His capricious and malicious acts prove how naive and vile he is as a person. Macbeth even attempts to kill Banquo to prevent any trace of his nature from making him, a “fruitless crown.” Macbeth states, “Must lave or honors in the flattering streams, and make our face vizards to our heart, disguising who we are,”(3.2.45). With such desperation, Macbeth is willing to include other people in his premeditated murder. By having Lady Macbeth be part of his plot to kill Banquo, Macbeth reveals two things about himself: That he does not value those around him, even if they are his loved ones, and that he places his personal success over all aspects of his life.
Shakespeare's implies this by having them appear as crucial forces. The witches foreshadow upcoming events that are happening to individuals. The corrupted witches have the abilities higher than human existence. They instruct Macbeth that his prophecy will direct him to the actions he does. Macbeth is easily influenced and pays attention to the weird sisters.
Many people believe it is the witches that drive the plot, however this is not true. The witches do play a part in driving the plot but MacBeth is the main character who carries out the actions. The witches gave MacBeth the ambition by saying "All hail, Macbeth, that shalt be king hereafter!" (I.iii.53). However it is ultimately MacBeth that decides to act on the ambition granted to him.
Furthermore, the murder of Banquo led Macbeth to destruction. Later in the play, Macbeth was troubled by the Banquo’s ghost. Macbeth acts out of desperation to get rid of Banquo’s ghost (III, iv, 82-7). Here, it shows Macbeth’s destruction of mind, which is fuelled by his fear and guilt. Eventually, Macbeth’s
Once he acquired his seat as king banquo was a threat to him and needed to be gone. He mentions how his seat as king is worthless if not safe shortly before having him killed. Macbeth needed to kill Macduff's family so said “His wife, babies, and all unfortunate souls
After the victory of Banquo and Macbeth against the king 's traitor Macdonwald the witches presence contract the vibe of manipulation seeking Macbeth as its next victim. As they encounter with Macbeth and Banquo, they start-off questioning the trio of leery ladies. "look not like the inhabitants of the earth, / And yet are on it"; they seem to understand him, and yet he cannot be sure; they "should be women," and yet they are bearded. One by one the witches told Macbeth his upcoming abundance of power leaving him immensely petrified. As a result the prophecies were the contemporary force plaguing Macbeth into slaughtering King Duncan for his aspiration.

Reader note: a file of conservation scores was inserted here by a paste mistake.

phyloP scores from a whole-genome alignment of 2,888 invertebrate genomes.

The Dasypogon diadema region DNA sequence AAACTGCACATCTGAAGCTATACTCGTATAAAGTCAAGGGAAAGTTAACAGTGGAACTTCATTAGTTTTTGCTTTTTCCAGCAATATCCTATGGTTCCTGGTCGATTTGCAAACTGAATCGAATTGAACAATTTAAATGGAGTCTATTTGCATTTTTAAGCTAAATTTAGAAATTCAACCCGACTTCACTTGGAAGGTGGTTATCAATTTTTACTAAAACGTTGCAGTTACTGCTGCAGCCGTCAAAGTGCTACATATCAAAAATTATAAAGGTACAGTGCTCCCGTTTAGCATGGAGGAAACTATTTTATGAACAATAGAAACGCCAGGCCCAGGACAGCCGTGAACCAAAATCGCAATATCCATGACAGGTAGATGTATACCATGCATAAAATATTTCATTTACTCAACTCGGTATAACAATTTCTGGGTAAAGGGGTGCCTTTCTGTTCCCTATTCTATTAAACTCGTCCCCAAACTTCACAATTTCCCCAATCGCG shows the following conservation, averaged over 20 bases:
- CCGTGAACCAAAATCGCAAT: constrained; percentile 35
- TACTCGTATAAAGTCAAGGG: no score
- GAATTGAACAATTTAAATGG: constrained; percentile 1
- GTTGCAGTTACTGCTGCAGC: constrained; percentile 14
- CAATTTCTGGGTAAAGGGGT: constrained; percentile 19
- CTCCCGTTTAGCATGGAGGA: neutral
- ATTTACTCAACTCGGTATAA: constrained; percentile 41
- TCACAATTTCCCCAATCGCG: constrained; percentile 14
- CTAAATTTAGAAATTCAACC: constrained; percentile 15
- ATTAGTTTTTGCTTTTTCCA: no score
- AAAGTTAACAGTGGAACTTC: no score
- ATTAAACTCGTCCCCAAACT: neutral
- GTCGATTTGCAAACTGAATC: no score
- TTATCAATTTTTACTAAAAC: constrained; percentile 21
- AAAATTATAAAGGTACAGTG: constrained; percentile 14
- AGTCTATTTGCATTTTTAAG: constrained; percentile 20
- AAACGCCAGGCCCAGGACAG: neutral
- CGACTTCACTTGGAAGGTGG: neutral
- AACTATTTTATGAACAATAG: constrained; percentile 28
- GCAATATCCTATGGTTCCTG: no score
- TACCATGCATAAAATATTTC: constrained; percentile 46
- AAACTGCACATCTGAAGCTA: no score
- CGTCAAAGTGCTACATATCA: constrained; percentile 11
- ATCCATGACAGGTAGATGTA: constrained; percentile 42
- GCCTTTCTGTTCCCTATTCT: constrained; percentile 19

Additionally, it also accentuates the unjust nature of Banquo’s murder later on. This is due to the fact that unlike Macbeth, he remained true to his reputation until his death. The night that King Duncan is scheduled to visit Macbeth’s, Lady Macbeth warns him to act normal to avoid suspicion and
Macbeth started off as a valiant and courageous soldier, who would do anything for the king. By the end of the play, Macbeth was a tyrant and a horrible leader who killed those who trusted him to maintain the throne. It takes many factors to take a strong man and transform him into an evil monster. Macbeth’s downfall was caused by the deception and temptation of the witches and their prophecies, Lady Macbeth’s greed and aspirations for her husband to be king, and Macbeth’s own greed, jealousy and ambition.
Before the main character has any part in the play the witches start it off in ominous mutterings about wicked acts and the future. The fear among the audience is set before Macbeth even thinks about killing anybody. Macbeth is then told by the witches about things that are supposed to happen in his future, and assuming they are telling the truth he believes them. Not only does he believe them but he himself commits acts that make them come true. This is another representation of how people believed they could be affected by witches.
Supernatural elements can be seen in Macbeth through the witches and their unusual powers. The witches appear to be helpful in giving Macbeth his prophecy, but in reality want only to stir up trouble and cause strife throughout the kingdom. Although Macbeth wants the witches to tell him his prophecy, he is also afraid to act on these newly found predictions for fear of the inevitable guilt he will then have to face. Macbeth states that the witches as "Instruments of darkness" in order to explain to readers that even though the witches appear to be helping Macbeth, in reality they are causing more harm than good and creating evil thoughts within the characters minds. Macbeth’s prophecy began his desire for power, which led to his struggle with guilt.
He first orders for Banquo and his son, Fleance, to be killed because the witches had also predicted that Banquo’s son will become king. Macbeth says in regards to Banquo, “There is none but he whose being I do fear... Given to the common enemy of man, to make them kings, the seed of Banquo kings (Act 3, Scene 1)!” Banquo is